The key to Joon’s success may also come from pulling customers from the right places. Harteveldt said, “If Joon is successful, it could cannibalize its (Air France’s) own business. But it is better to eat its own than have business taken away by other brands.” Joon will also have to be careful to not lure its own customers from a higher price point on a sister carrier.
That means using a combination of amenities with a value proposition. Carriers at all price points have tried to woo travelers with included perks. JetBlue is one of the earliest examples with free on-demand TV and snacks. More recent examples globally include gate-to-gate WIFI, seat-to-seat chat and touchscreen food ordering. To succeed in a tech race that keeps moving faster, Joon cannot follow. It must find its own innovation. That begins with technological ease in booking through an app or online, and continues through the check-in, boarding and flight experience.
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If the core audience of Joon is expected to be more technologically adept, the airline could see cost savings. Carriers including Ryanair have implemented baggage self-tagging and weighing. It solves two problems: long lines and high labor costs. Possible head-to-head competitor Lufthansa is expanding its “Quick Boarding” program on select flights from Munich and Frankfurt. A passenger swipes a barcode from an electronic boarding pass and the turnstile opens for approved boarding. Joon could build on this innovation if it is developing a boarding process based on efficiency, which would appeal to the fast-paced life of a millennial on the go.
European upstarts are seeing some success. Carriers such as Wow and Norwegian, have seen significant recent expansion. Level, an airline launched by British Airways/Iberia parent company IAG, a prime competitor to Air France/KLM, started service between Barcelona and Los Angeles in June. It is too early to gauge its success. All the carriers offer a model with bargain airfares that require purchase of everything from a seat assignment to food – even for longer international flights.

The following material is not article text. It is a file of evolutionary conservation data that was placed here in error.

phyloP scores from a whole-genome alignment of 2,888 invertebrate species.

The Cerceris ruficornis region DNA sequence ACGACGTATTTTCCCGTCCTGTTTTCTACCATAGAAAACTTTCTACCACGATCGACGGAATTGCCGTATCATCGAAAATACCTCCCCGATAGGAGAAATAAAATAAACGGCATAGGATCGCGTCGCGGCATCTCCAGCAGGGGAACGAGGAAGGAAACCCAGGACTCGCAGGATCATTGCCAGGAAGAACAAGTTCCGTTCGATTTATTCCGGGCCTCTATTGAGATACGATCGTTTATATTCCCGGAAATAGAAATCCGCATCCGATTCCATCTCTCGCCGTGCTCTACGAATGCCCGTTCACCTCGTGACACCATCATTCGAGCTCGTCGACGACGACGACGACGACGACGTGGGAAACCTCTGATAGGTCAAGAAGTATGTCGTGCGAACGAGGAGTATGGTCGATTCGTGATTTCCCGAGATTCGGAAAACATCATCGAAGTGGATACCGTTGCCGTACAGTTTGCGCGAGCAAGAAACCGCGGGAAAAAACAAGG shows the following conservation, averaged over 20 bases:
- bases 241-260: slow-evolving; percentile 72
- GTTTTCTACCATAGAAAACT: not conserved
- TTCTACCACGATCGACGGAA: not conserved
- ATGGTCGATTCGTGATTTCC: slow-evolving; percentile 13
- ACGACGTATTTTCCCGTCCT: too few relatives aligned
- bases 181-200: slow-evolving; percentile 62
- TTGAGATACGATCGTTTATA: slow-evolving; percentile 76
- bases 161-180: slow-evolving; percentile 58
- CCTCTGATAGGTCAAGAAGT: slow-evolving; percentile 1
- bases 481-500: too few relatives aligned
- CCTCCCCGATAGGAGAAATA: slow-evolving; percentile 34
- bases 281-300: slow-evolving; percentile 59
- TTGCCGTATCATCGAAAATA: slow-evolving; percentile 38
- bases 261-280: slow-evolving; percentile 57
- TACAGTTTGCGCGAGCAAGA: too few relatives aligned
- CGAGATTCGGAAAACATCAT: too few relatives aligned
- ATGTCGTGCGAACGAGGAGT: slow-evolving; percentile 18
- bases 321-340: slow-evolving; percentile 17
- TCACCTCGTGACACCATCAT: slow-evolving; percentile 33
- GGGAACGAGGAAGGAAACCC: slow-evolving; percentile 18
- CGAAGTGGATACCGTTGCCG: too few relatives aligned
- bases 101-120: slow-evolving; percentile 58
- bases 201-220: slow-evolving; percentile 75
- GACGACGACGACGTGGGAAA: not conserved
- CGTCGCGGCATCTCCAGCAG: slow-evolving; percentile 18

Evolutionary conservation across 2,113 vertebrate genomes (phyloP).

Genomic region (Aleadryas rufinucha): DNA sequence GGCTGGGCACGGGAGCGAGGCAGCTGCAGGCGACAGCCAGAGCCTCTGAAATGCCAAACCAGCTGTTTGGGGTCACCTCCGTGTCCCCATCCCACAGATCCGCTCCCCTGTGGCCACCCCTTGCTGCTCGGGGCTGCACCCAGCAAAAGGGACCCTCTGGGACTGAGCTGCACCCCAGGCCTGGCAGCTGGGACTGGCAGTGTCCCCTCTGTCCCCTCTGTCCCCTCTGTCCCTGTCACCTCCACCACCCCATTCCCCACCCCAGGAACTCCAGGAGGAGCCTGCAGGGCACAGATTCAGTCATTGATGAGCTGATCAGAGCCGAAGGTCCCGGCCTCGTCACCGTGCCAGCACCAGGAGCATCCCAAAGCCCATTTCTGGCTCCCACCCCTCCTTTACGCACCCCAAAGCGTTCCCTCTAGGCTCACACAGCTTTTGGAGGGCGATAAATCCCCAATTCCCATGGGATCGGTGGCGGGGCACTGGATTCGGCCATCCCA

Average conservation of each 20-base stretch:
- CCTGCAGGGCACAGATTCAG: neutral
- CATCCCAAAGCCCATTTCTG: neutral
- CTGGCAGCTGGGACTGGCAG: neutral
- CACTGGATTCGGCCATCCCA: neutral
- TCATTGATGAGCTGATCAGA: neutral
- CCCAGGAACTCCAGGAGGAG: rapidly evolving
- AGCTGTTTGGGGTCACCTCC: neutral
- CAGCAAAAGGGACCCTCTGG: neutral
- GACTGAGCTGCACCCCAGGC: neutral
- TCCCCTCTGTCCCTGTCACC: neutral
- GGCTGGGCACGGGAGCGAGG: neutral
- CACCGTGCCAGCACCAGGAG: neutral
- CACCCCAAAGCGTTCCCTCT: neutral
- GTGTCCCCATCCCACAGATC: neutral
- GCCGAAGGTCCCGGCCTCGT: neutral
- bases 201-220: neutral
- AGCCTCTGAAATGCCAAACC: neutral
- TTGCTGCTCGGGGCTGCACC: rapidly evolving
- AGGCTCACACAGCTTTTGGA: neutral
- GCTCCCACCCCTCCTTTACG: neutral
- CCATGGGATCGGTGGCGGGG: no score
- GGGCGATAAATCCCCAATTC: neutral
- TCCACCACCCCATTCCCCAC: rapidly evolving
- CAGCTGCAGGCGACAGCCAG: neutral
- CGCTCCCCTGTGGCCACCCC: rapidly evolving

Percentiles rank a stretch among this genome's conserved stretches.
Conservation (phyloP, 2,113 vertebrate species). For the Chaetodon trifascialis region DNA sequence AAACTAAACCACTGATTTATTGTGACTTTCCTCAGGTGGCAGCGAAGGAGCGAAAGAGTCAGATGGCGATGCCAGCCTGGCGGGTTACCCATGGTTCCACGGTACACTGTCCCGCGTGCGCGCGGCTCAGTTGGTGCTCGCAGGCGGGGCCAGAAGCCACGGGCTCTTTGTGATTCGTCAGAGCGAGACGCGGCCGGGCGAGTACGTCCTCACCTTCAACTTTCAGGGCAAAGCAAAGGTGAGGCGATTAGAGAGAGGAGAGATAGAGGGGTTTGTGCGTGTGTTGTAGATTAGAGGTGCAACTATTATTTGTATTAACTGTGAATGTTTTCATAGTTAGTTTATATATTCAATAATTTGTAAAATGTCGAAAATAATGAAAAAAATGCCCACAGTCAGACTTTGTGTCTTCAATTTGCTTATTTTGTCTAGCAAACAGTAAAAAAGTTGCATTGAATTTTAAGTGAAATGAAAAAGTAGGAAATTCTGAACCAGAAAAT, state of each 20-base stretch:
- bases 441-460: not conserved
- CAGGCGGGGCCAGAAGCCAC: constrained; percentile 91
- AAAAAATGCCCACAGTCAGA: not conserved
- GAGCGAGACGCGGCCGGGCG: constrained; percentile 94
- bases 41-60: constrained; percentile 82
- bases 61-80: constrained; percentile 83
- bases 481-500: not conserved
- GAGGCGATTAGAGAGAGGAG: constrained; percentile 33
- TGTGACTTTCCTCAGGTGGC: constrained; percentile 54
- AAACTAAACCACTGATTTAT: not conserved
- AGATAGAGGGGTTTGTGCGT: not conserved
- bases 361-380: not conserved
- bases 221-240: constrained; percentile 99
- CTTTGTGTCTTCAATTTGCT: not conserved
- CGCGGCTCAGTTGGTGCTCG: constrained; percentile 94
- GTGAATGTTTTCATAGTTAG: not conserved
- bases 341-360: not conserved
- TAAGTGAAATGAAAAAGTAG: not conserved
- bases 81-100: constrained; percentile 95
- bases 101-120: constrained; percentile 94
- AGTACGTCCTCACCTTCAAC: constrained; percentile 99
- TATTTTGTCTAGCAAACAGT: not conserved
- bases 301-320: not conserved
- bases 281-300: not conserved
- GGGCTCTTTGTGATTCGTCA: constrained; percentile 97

Harteveldt said, “Joon can’t just be copycat of Norwegian or Wow or Level or AirAsiaX. It has to be distinct and pertinent in meaningful ways.”
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The question is how. Delta Airlines launched a separate low-cost carrier called Song in 2003. It had dedicated crews and ground staff, but only lasted a few years. However, it turned into a proving ground for mainline Delta. The parent carrier wound up inheriting changes customers liked about Song including entertainment and boarding procedures. Joon could potentially turn into a laboratory for other divisions of Air France/KLM.
At this point, it is too early to know whether Joon will offer distinct routes or run against parent carrier Air France. However, Air France/KLM indicated that it will offer medium- and long-haul service. Its press release shows renderings of Airbus A320, A340 and A350 aircraft. Air France/KLM is still working out other details and promises more information about the product and destinations in September.